Consumption of remethylation-enhancing nutrients such as folic acid, TMG, and vitamin B12 provides one of the most readily available and effective anti-aging therapies presently known. Provision of methylated nutrients such as creatine and several choline derivatives might effectively diminish the formation of homocysteine in vivo, thereby reducing homocysteine levels by reducing its formation. Useful choline-containing supplements include phosphatidylcholine (lecithin), cytidine-5-diphosphocholine (CDP-choline), choline, and a-glycerolphosphorylcholine (a-GPC).

However, it is important to tailor the intake of remethylation-enhancing and methylated nutrients to each individual's biochemistry. The most effective method to assess your rate of remethylation is to measure homocysteine blood levels. Elevated serum homocysteine is a classic sign of deficient remethylation and/or the over-production of methylated biochemical intermediates, which is correctable by ensuring the proper intake of remethylation-enhancing and methylated nutrients such as folic acid, vitamin B12, TMG; and creatine, CDP-phosphatidylcholine, phosphatidylcholine, a-glycerylphosphorylcholine, and choline.

Note: Recommendations for lowering homocysteine levels have been published by the Journal of the American Medical Association (Tucker et al. 1996) and in the New England Journal of Medicine (Malinow et al. 1998). Conventional physicians have begun to recognize the etiology of homocysteine in heart attack and stroke. Many now recommend folic acid to lower homocysteine levels in patients with coronary artery disease (Verhoef et al. 1996). However, in most instances it requires more than just folic acid to adequately suppress elevated blood levels of homocysteine.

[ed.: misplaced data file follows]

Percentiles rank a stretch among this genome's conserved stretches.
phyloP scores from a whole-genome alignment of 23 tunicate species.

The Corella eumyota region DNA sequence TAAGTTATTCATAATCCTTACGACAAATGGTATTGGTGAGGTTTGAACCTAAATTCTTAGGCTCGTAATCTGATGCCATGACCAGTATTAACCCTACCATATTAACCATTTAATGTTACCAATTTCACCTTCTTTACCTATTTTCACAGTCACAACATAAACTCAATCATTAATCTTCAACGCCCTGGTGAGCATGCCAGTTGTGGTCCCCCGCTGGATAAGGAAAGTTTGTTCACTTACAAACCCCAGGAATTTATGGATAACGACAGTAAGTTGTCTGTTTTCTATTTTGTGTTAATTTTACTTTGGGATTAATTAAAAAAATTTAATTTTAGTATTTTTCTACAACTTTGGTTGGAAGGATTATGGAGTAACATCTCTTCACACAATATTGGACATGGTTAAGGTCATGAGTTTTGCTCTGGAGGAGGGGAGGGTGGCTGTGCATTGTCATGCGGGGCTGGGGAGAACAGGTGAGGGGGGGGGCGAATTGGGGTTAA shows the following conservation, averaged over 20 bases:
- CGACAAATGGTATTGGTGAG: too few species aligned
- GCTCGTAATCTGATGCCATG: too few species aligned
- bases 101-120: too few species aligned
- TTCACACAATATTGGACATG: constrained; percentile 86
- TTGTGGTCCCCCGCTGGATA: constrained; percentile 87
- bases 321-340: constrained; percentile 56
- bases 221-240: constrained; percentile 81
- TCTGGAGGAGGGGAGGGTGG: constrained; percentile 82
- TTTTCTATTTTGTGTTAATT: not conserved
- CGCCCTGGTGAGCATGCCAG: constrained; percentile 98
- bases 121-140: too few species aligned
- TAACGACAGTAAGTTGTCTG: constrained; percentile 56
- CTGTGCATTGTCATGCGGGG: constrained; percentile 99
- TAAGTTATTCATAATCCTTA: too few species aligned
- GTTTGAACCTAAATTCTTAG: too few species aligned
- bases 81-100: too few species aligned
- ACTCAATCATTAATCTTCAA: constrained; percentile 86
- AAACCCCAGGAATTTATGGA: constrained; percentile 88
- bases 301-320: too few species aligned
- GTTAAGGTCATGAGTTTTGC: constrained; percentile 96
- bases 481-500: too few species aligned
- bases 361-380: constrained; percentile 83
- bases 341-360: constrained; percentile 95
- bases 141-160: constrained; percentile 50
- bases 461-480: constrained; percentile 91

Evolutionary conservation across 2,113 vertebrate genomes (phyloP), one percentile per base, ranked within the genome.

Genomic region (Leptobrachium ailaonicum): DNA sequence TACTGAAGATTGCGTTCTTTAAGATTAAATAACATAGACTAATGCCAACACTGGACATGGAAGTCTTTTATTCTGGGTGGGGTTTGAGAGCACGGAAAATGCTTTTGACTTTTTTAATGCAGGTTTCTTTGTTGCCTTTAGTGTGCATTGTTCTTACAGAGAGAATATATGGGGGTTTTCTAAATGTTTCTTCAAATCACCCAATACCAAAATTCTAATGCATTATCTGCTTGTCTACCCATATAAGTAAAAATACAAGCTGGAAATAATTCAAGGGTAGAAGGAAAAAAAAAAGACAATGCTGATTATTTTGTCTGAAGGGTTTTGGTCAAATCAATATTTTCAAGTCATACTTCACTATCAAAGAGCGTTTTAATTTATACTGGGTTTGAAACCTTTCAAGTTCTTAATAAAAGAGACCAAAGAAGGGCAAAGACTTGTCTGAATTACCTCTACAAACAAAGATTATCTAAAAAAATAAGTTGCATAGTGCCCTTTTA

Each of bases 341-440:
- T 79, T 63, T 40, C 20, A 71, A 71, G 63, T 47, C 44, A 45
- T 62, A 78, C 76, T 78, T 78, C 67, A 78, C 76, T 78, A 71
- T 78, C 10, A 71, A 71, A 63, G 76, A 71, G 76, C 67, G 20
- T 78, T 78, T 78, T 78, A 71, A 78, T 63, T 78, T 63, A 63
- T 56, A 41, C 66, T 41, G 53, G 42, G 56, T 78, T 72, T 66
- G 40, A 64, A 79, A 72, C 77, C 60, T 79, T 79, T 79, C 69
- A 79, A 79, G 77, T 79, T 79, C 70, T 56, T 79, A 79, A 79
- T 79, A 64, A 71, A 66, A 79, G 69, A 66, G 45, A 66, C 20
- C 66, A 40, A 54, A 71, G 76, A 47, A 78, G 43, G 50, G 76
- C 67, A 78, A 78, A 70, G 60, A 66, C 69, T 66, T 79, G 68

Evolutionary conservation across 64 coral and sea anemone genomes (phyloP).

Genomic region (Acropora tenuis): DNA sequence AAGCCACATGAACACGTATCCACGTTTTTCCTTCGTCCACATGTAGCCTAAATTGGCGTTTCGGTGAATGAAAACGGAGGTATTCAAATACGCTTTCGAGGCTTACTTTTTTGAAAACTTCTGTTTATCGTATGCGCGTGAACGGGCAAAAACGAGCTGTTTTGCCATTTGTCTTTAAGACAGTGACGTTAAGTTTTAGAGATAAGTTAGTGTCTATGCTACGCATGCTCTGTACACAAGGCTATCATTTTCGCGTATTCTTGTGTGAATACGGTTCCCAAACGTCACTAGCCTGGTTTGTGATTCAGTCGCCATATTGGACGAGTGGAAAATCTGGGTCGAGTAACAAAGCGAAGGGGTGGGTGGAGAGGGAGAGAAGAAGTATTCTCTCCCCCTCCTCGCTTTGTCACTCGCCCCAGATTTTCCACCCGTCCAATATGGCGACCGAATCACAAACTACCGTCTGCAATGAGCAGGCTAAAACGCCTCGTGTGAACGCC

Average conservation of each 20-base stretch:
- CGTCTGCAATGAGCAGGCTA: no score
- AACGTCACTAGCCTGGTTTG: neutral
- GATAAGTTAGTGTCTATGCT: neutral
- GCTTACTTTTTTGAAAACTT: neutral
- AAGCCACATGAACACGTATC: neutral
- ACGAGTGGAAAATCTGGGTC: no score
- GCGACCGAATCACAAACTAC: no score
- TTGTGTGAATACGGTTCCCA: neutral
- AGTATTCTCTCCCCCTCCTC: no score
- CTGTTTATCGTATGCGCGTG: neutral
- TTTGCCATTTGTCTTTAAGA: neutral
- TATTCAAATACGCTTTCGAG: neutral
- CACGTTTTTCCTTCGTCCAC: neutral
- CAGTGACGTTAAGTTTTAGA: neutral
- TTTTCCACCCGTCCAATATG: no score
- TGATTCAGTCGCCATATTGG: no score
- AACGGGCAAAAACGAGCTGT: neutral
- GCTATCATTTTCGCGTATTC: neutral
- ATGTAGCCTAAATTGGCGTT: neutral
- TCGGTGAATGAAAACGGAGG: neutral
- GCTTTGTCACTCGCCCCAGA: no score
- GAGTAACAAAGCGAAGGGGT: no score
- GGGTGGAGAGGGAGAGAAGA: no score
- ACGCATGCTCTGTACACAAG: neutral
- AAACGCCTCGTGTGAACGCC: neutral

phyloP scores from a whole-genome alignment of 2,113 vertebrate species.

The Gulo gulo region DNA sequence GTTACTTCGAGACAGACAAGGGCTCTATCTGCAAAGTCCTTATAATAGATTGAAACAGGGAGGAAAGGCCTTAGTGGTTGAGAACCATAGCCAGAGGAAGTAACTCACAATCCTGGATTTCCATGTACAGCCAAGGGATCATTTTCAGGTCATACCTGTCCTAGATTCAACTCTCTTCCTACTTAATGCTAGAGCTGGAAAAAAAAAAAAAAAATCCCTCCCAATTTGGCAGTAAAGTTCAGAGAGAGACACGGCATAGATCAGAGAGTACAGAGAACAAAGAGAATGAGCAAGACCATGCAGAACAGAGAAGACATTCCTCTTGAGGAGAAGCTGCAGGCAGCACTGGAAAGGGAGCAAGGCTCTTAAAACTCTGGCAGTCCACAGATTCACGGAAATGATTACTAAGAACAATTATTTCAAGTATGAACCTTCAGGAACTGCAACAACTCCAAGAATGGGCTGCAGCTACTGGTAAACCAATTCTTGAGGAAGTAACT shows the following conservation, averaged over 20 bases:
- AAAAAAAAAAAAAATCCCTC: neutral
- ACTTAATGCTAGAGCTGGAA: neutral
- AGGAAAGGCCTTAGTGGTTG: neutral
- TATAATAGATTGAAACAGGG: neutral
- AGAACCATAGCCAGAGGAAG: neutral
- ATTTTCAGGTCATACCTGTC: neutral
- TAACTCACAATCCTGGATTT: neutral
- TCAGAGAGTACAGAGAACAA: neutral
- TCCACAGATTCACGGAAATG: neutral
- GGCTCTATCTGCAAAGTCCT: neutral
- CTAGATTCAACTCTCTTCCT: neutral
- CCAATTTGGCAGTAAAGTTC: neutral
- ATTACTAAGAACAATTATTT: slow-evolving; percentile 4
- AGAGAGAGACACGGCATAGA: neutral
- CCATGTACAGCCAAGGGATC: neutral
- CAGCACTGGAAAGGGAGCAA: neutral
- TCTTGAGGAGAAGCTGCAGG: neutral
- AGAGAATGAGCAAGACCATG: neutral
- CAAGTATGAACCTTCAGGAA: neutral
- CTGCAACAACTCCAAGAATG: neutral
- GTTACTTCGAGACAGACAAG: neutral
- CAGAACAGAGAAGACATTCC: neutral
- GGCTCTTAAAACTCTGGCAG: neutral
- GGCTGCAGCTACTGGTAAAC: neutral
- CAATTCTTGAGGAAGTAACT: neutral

The Homocysteine/Atherosclerosis Link is not Novel

The dangers of homocysteine were recognized in the 1950s (McCully et al. 1999). The Foundation identified a role for homocysteine in cardiovascular disease in its November 1981 issue of Life Extension Magazine (pp. 85–86). Life Extension's position has been confirmed by numerous studies showing that homocysteine, like cholesterol, is strongly associated with risk of heart disease (Haynes 2002; Guilland et al. 2003). Findings suggest there is no safe "normal range" for homocysteine. While commercial laboratories state that normal homocysteine can range from 5–15 micromoles/L of plasma, epidemiological data has revealed that homocysteine levels above 6.3 cause a steep, progressive risk of heart attack. The risk for coronary artery disease rises with increasing plasma homocysteine regardless of age and sex (Robinson et al. 1995).

Based on results of very large, long-term studies, elevated levels of homocysteine are associated with cardiovascular disease risks including male gender, age, smoking, high blood pressure, elevated cholesterol levels, and lack of exercise (Nygard et al. 1995). The overall risk of coronary and other vascular disease was 2.2 times higher in subjects with plasma total homocysteine levels in the top fifth of the normal range compared to those in the bottom four-fifths. Overall risk was independent of other risk factors, but was notably higher in subjects who smoked or had high blood pressure (Graham et al. 1997). The risk of death after 4–5 years was proportional to the level of plasma total homocysteine (Nygard et al. 1997). 3.8% of the subjects in the group with the lowest levels (< 9 micromoles/L) had died compared to 25% in the group with the highest levels (> 15 micromoles/L).

The American Heart Association recognized the role of homocysteine in atherosclerosis by issuing an advisory statement emphasizing the importance of reducing homocysteine blood levels and screening high-risk individuals (e.g., senior subjects, individuals diagnosed with chronic renal failure, thromboembolic disease or hypothyroidism, and patients taking drugs such as L-dopa, methotrexate, and theophylline) (Malinow et al. 1999).